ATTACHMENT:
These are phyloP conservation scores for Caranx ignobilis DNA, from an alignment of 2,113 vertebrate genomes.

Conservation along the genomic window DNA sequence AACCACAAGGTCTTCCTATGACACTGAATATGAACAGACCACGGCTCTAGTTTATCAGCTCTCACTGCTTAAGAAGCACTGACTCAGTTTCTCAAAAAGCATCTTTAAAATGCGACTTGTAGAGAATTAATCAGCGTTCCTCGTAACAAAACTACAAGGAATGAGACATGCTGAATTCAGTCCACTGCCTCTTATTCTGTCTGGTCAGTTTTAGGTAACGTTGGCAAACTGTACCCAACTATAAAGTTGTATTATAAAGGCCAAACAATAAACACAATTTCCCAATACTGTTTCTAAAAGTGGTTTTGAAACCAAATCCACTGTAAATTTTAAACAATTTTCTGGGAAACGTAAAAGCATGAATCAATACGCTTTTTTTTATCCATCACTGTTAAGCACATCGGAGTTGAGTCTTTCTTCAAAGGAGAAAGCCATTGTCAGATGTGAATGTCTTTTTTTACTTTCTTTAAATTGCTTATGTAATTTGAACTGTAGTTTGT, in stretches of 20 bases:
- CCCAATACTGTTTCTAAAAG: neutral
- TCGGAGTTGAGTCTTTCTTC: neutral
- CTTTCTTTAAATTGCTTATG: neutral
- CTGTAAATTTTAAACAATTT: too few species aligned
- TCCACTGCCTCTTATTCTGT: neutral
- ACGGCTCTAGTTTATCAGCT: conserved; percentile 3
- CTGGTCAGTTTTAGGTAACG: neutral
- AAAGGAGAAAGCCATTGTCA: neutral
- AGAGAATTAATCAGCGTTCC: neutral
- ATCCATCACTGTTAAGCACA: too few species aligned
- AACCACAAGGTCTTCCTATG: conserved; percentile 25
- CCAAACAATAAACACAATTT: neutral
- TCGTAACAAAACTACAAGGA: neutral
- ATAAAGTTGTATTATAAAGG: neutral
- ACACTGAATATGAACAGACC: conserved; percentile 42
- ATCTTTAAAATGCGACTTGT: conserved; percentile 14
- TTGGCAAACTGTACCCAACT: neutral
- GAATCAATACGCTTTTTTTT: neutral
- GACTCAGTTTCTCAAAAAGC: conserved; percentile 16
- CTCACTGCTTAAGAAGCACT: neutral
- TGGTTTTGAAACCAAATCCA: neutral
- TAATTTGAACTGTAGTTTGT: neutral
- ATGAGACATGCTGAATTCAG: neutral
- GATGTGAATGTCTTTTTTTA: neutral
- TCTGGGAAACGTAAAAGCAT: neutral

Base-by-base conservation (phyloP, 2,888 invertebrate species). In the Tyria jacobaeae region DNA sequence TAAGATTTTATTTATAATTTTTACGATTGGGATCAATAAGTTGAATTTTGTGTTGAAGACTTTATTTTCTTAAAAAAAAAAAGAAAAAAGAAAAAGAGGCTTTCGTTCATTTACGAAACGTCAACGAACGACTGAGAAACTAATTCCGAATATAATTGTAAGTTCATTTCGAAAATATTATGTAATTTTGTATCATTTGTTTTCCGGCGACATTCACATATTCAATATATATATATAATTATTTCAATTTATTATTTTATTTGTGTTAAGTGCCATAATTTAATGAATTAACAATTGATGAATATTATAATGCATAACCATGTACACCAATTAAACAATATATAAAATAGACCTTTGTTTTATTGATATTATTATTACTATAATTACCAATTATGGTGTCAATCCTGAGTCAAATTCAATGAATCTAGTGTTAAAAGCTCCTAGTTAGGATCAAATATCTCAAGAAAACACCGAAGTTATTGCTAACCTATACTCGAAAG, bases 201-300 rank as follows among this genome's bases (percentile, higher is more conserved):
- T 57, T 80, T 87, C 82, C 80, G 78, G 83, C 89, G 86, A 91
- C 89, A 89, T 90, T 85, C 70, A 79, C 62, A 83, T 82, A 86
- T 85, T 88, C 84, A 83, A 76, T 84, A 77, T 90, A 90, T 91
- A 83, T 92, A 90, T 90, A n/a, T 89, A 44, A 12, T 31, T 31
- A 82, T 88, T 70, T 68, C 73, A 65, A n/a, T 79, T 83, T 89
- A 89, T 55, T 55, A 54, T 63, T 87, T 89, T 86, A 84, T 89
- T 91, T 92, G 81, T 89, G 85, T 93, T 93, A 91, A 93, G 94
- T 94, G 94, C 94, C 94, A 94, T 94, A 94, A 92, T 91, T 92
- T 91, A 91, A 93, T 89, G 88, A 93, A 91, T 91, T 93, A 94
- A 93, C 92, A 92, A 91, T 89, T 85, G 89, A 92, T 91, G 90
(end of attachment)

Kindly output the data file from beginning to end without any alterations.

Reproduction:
These are phyloP conservation scores for Caranx ignobilis DNA, from an alignment of 2,113 vertebrate genomes.

Conservation along the genomic window DNA sequence AACCACAAGGTCTTCCTATGACACTGAATATGAACAGACCACGGCTCTAGTTTATCAGCTCTCACTGCTTAAGAAGCACTGACTCAGTTTCTCAAAAAGCATCTTTAAAATGCGACTTGTAGAGAATTAATCAGCGTTCCTCGTAACAAAACTACAAGGAATGAGACATGCTGAATTCAGTCCACTGCCTCTTATTCTGTCTGGTCAGTTTTAGGTAACGTTGGCAAACTGTACCCAACTATAAAGTTGTATTATAAAGGCCAAACAATAAACACAATTTCCCAATACTGTTTCTAAAAGTGGTTTTGAAACCAAATCCACTGTAAATTTTAAACAATTTTCTGGGAAACGTAAAAGCATGAATCAATACGCTTTTTTTTATCCATCACTGTTAAGCACATCGGAGTTGAGTCTTTCTTCAAAGGAGAAAGCCATTGTCAGATGTGAATGTCTTTTTTTACTTTCTTTAAATTGCTTATGTAATTTGAACTGTAGTTTGT, in stretches of 20 bases:
- CCCAATACTGTTTCTAAAAG: neutral
- TCGGAGTTGAGTCTTTCTTC: neutral
- CTTTCTTTAAATTGCTTATG: neutral
- CTGTAAATTTTAAACAATTT: too few species aligned
- TCCACTGCCTCTTATTCTGT: neutral
- ACGGCTCTAGTTTATCAGCT: conserved; percentile 3
- CTGGTCAGTTTTAGGTAACG: neutral
- AAAGGAGAAAGCCATTGTCA: neutral
- AGAGAATTAATCAGCGTTCC: neutral
- ATCCATCACTGTTAAGCACA: too few species aligned
- AACCACAAGGTCTTCCTATG: conserved; percentile 25
- CCAAACAATAAACACAATTT: neutral
- TCGTAACAAAACTACAAGGA: neutral
- ATAAAGTTGTATTATAAAGG: neutral
- ACACTGAATATGAACAGACC: conserved; percentile 42
- ATCTTTAAAATGCGACTTGT: conserved; percentile 14
- TTGGCAAACTGTACCCAACT: neutral
- GAATCAATACGCTTTTTTTT: neutral
- GACTCAGTTTCTCAAAAAGC: conserved; percentile 16
- CTCACTGCTTAAGAAGCACT: neutral
- TGGTTTTGAAACCAAATCCA: neutral
- TAATTTGAACTGTAGTTTGT: neutral
- ATGAGACATGCTGAATTCAG: neutral
- GATGTGAATGTCTTTTTTTA: neutral
- TCTGGGAAACGTAAAAGCAT: neutral

Base-by-base conservation (phyloP, 2,888 invertebrate species). In the Tyria jacobaeae region DNA sequence TAAGATTTTATTTATAATTTTTACGATTGGGATCAATAAGTTGAATTTTGTGTTGAAGACTTTATTTTCTTAAAAAAAAAAAGAAAAAAGAAAAAGAGGCTTTCGTTCATTTACGAAACGTCAACGAACGACTGAGAAACTAATTCCGAATATAATTGTAAGTTCATTTCGAAAATATTATGTAATTTTGTATCATTTGTTTTCCGGCGACATTCACATATTCAATATATATATATAATTATTTCAATTTATTATTTTATTTGTGTTAAGTGCCATAATTTAATGAATTAACAATTGATGAATATTATAATGCATAACCATGTACACCAATTAAACAATATATAAAATAGACCTTTGTTTTATTGATATTATTATTACTATAATTACCAATTATGGTGTCAATCCTGAGTCAAATTCAATGAATCTAGTGTTAAAAGCTCCTAGTTAGGATCAAATATCTCAAGAAAACACCGAAGTTATTGCTAACCTATACTCGAAAG, bases 201-300 rank as follows among this genome's bases (percentile, higher is more conserved):
- T 57, T 80, T 87, C 82, C 80, G 78, G 83, C 89, G 86, A 91
- C 89, A 89, T 90, T 85, C 70, A 79, C 62, A 83, T 82, A 86
- T 85, T 88, C 84, A 83, A 76, T 84, A 77, T 90, A 90, T 91
- A 83, T 92, A 90, T 90, A n/a, T 89, A 44, A 12, T 31, T 31
- A 82, T 88, T 70, T 68, C 73, A 65, A n/a, T 79, T 83, T 89
- A 89, T 55, T 55, A 54, T 63, T 87, T 89, T 86, A 84, T 89
- T 91, T 92, G 81, T 89, G 85, T 93, T 93, A 91, A 93, G 94
- T 94, G 94, C 94, C 94, A 94, T 94, A 94, A 92, T 91, T 92
- T 91, A 91, A 93, T 89, G 88, A 93, A 91, T 91, T 93, A 94
- A 93, C 92, A 92, A 91, T 89, T 85, G 89, A 92, T 91, G 90